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16. Italian in Tudor England: Why Couldn't a Woman Be More Like a Man?

Pamela J. Benson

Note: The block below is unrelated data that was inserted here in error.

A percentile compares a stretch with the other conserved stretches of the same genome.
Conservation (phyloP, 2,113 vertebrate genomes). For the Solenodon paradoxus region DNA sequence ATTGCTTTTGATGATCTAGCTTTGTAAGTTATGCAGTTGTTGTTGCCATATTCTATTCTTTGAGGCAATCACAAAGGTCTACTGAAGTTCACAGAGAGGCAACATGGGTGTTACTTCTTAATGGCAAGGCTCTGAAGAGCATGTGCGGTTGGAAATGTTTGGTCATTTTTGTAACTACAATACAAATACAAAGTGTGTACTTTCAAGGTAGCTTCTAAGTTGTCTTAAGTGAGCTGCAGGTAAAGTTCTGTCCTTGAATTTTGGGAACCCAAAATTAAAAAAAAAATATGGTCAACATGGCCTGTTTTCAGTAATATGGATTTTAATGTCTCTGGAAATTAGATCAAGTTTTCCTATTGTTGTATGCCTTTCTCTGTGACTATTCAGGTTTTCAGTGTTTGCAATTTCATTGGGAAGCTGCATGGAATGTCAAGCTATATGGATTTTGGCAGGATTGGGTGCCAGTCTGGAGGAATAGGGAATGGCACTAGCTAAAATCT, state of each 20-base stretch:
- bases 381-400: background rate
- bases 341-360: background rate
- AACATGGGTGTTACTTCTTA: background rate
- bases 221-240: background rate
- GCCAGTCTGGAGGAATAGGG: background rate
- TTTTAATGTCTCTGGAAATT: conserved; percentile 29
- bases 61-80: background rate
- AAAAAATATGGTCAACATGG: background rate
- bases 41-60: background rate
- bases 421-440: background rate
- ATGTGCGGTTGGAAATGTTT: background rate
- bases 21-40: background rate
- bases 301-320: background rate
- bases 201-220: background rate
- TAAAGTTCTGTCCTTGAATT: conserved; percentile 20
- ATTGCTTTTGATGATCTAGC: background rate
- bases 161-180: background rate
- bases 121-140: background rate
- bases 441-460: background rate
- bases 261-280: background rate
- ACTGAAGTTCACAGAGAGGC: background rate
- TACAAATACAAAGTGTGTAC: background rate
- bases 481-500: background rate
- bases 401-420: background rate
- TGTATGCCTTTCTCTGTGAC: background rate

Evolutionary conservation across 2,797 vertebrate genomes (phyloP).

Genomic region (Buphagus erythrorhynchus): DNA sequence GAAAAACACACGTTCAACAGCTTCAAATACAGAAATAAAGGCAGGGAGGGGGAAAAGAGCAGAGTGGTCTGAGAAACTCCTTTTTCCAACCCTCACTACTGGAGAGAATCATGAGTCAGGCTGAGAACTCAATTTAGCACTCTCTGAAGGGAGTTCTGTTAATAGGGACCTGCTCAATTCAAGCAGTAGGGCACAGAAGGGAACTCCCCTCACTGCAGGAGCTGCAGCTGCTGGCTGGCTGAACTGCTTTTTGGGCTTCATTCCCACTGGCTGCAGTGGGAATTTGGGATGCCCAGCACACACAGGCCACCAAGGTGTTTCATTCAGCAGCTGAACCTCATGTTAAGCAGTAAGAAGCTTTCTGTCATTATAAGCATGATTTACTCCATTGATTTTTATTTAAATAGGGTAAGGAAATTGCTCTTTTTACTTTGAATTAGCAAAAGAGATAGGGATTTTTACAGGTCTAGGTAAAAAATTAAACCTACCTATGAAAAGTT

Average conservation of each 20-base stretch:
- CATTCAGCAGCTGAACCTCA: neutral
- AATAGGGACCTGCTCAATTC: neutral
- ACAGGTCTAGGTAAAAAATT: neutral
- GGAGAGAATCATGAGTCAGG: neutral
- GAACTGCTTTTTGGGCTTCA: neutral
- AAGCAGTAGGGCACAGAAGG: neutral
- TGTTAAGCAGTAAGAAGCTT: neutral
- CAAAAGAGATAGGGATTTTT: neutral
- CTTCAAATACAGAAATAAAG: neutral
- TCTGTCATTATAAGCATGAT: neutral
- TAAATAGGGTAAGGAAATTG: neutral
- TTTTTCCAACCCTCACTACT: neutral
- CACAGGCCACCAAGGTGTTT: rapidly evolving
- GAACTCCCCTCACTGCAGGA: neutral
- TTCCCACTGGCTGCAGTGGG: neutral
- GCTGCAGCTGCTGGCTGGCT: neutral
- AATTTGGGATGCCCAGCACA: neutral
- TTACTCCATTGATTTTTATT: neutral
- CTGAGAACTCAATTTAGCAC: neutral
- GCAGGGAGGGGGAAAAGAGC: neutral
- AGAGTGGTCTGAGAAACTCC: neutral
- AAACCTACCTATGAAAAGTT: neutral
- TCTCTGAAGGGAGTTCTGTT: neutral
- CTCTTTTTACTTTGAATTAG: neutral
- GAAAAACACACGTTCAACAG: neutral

Tudor England's attitude toward Italy was divided between admiration and fear. Englishmen traveled to Italy for study and commerce, and, impressed by the manners, literature, and learning they encountered, they brought Italian books home, translated them, published them, imitated them, and admonished others to read them. But many of their compatriots responded to the travelers, their tales, and their books with anxiety; they asserted that Italy corrupted both the travelers themselves and those who heard their tales or read their imported books and translations – the moralists' theme ever was, “Englese italianato, e un diabolo incarnato” [sic] (“An Englishman Italianated is a devil incarnated”) (Roger Ascham, The Scholemaster , 1570: 26). Despite this resistance and criticism (perhaps even stimulated by it), Italian literature and culture played a crucial formative role in the literary and intellectual development of Reformation England. Works of the most famous Elizabethan writers and those now relatively obscure were inspired by Italian texts and advertised their Italian connections, as can be seen in Spenser's Faerie Queene (1590 and 1596), which conspicuously attempts to “overgo” Ariosto's Orlando Furioso (1516 and 1532), and in Riche's Farewell to the Militarie Profession (1581), which is a flamboyant pastiche of Italian sources. Above all, of course, the “long deceased ... log in or subscribe to read full text

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